Guest post by chinadialogue intern Yung Hiu Yan Emily
Last year, Guangdong Province in south China introduced stricter regulations on water quality in the Dong River, where Hong Kong gets much of its water. But many say the quality is still not up to standard.
It’s always a hard task for the Hong Kong government to meet the demands of the region’s rapidly growing population – not least when it comes to water supply. In the 1960s, the colonial government reached an agreement with Guangdong that Hong Kong would buy water from the southern Chinese region every year.
But water on the mainland is known to be polluted to various degrees. So how can the Hong Kong government guarantee clean water for its citizens?
The Dong River is one of the four major river systems of south China’s Pearl River Basin. The water from this source is classed as “slightly contaminated”. One of the biggest threats to Dong river quality comes from nonpoint source and heavy metal pollution caused by mining, especially for rare-earth metals.Industrial pig farming and improper handling of waste exacerbate the problems.
Due to occasional water shortages, Guangdong has also started a major project to divert the Xijing River in 2010 in order to stabilize water supply for both Guangdong and Hong Kong citizens. Water quality of Xijing has been affected by local industries and domestic sewage, containing various kinds of pollutants like heavy metal, E.coli and fluoride.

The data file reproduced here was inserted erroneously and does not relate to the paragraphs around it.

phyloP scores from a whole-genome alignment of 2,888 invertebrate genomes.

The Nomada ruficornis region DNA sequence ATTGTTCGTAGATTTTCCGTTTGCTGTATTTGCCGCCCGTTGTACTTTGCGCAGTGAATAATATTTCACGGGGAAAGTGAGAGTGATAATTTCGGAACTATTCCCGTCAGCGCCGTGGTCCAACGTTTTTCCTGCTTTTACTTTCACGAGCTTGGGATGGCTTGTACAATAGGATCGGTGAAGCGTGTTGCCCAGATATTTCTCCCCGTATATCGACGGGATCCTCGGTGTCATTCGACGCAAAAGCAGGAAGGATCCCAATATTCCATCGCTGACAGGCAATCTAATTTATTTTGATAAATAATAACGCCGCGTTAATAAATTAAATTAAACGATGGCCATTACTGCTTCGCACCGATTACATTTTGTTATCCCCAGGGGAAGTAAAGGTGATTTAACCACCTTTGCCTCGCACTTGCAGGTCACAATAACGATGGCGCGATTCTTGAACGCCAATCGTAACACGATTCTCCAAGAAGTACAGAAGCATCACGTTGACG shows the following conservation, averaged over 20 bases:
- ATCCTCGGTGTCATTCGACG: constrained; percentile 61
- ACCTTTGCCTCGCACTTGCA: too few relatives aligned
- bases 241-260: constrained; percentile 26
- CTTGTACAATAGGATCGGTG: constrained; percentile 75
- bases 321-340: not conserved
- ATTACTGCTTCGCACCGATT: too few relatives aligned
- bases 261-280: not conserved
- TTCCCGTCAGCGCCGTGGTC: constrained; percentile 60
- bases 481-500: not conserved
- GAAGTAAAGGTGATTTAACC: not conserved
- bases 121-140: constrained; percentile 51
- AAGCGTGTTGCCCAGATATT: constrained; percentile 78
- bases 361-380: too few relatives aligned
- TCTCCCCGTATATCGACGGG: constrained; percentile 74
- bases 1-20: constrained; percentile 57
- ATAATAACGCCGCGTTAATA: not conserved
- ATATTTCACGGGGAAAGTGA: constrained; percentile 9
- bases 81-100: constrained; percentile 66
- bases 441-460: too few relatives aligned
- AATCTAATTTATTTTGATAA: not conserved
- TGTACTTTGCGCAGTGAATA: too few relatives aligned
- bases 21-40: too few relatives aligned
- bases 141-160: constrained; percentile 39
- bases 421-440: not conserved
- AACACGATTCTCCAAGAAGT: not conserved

Although the source of water used by Hong Kong and many Guangdong cities is the same, the quality of the final product differs. This can be explained by the different standards adopted on either side of the border. While Hong Kong follows the European Union model, the mainland’s regulations haven’t been modified since they first arrived in 1985 (the new 2006 regulations will be enforced from July 1 this year).
In order to reach EU standards, the “raw water” needs to go through a series of purifying processes. It is first transported to Shenzhen, a city just next to Hong Kong, for bio-nitrification. Then the water passes through a 10-step filtration and purification process, as well as laboratory tests. At the same time, the law restricts the materials that can be used for water pipes so as to reduce chances of contamination. With a smaller population size and land area, a simpler economic structure, and sound infrastructure and law, water management in Hong Kong is certainly much easier than on mainland China.
Image by Hong Kong Water Supplies Department
Regardless of the challenges the mainland contends with, its 2006 regulations aim to pull up standards to world-class levels. There will be 106 indices, far above the old number of 35. One important obstacle is rooted in the law itself, especially enforcement problems commonly seen in China. Under the current mining code, for example, starting proceedings against illegal mining is valid only if the value of the mine is above a certain level. Whether the new regulation can be put into effect successfully depends on the law itself and the efforts of the law enforcement agencies.